Archive for April 2014

Semiotics 101: how packaging attracts by association

Anton Ego, food critic from Ratatouille (Disney Pixar film)

People have better things to do than think about your brand. Marketing’s job is to change that, but in an over-supplied and ultra-competitive world, this is a constant challenge. The answer lies in… semiotics. In simple terms (saving us all going back to college for 3 years), this means creating signals to trigger the right…

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The secret language of boxes

Several Whiskey Brands on a Supermarket Shelf

A box is a code in itself, in the case of expensive spirits for both protection and gifting. The two are not unrelated, because our brain has learned to associate protection with precious and valuable items. Shape, colour and proportion are hugely important signals here, and these combine to very different effects in this small…

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Alpine pristine

Place is a common metaphor in branding, because you can say a lot about a brand or product by simply stating where it comes from. Not only do places offer a rich source of imagery, they can also represent an attitude to life that people aspire to. The top of a snow-capped mountain is a…

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The power of lettres

Several Cider Brands on a Supermarket Shelf

Logos are not words, they are symbols. The combination of the word and its meaning, exactly how it is written, and how you choose to frame it, is usually the most powerful signal a brand can send. But why stop there? Too many packs consist of a tired formula: Logo, descriptor and product shot in…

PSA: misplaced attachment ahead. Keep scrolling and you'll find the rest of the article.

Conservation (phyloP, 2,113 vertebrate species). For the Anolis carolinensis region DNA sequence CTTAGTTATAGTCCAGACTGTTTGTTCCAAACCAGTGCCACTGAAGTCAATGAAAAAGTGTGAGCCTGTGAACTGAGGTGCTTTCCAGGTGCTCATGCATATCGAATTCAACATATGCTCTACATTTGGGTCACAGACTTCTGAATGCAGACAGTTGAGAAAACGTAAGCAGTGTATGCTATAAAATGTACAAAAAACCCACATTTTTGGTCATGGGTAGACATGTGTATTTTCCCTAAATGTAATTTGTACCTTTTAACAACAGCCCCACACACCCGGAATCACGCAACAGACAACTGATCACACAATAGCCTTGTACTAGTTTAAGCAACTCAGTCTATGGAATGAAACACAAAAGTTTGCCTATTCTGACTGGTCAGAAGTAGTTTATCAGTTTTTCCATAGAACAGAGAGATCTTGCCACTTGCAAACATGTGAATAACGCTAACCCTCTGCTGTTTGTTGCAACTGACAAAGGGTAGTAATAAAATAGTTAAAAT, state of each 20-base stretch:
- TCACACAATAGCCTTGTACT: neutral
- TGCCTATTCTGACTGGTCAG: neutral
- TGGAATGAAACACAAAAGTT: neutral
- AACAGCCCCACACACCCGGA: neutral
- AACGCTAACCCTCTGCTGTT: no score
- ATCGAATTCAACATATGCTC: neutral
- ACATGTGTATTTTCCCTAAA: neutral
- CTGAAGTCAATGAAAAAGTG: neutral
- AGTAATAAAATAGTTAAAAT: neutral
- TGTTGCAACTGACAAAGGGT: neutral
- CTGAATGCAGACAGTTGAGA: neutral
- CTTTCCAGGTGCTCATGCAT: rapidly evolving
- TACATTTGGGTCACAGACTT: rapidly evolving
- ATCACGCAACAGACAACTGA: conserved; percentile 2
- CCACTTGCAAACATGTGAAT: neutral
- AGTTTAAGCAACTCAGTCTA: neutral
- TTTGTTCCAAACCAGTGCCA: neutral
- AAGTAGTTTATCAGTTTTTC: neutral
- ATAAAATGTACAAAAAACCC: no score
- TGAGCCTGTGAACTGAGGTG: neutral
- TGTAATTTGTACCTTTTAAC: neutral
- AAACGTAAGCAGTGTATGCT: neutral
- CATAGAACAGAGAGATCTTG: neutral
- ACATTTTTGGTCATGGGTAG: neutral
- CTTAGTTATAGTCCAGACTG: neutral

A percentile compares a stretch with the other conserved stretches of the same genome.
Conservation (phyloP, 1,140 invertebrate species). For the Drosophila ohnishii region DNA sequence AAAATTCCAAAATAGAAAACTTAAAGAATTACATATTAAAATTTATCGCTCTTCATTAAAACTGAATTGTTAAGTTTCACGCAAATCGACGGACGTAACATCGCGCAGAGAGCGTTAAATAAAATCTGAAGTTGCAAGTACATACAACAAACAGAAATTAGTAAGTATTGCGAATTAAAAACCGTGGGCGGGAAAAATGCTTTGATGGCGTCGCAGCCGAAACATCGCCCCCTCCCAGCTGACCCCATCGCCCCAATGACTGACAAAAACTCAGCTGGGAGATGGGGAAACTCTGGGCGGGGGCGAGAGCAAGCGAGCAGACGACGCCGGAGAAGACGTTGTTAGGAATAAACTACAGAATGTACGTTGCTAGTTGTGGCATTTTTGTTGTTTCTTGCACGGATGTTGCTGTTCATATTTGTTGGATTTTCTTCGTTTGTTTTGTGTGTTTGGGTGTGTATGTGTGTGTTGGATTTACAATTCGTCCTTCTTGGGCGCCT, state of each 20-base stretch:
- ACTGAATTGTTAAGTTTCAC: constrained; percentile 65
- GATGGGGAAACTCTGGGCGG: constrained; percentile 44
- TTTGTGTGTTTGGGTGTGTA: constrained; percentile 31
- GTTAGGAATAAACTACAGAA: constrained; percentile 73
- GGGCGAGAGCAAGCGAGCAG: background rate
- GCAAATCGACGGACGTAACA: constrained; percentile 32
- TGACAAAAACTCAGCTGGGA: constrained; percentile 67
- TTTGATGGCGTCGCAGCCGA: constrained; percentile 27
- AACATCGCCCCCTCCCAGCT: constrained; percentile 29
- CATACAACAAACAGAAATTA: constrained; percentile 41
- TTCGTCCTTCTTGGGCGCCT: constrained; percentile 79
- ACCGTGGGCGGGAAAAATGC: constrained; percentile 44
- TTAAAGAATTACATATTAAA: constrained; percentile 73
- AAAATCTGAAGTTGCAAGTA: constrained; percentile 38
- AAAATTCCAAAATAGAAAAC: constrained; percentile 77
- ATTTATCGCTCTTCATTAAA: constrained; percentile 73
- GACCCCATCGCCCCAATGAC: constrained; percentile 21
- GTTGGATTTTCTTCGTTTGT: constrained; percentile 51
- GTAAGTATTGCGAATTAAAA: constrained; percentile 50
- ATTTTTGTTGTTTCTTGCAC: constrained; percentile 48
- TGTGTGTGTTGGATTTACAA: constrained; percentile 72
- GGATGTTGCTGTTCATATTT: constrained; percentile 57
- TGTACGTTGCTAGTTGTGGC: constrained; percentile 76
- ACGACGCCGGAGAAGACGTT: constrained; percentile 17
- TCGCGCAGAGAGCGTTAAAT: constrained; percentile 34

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Divine taste?

One of food packaging’s most important jobs is to tempt the taste buds, but that doesn’t always mean showing us a saliva-inducing portrait of lunch. In fact the food shot means giving up a large amount of packaging real estate, so established brands rightly avoid it in favour of iconising the promise. For Philadelphia this…

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Medieval qualities

According to Wikipedia (a dangerous way to assert anything factual), there are only 10 beers in the world allowed to call themselves Trappist. Such a designation is subject to strict rules, like being brewed within the walls of a Trappist monastery, and not being created for profit. Two brands on this supermarket shelf qualify, but…

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Black power

Black pasta packs on shelf and Yoghurt container with black details

During a recent Private Label analysis I was impressed by the number of ways that the Tesco ‘finest’ brand has found to use the colour black. Hundreds of items in diverse categories throughout the store managed to declare their superior quality. In this way it’s easy for the shopper to identify the store’s premium offer,…

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Sensorial delicatessen

From Tesco’s black as slate to Stegeman’s black as a chalkboard. This one is extremely popular because it carries all kinds of associations, but mainly it’s about the look, smells and tastes of the delicatessen. I’m getting cured meats, artisan breads, cheese and delicious coffee just looking at the picture. An extra semiotic boost is…

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Take me to paradise

Ok the ‘paradise’ is a bit cartoon-like, but there’s no doubt that VitaCoco’s rapid rise to become the icon of a new healthy drink sector has a lot to do with its simple and iconic desert island scene, and the insight to go for a green coconut as its symbol (it’s fresher than the brown…

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Emotion by the bucket-load…

Ooh, hasn’t the yoghurt fixture got a lot more tempting lately? Suddenly everyone and his wife wants to indulge in thick, creamy Greek (or Greek-style, as my lawyers have advised me to say) yoghurts. Rachel’s has a full range of Greek Style just out of picture, but I’d like to focus on two newer arrivals…

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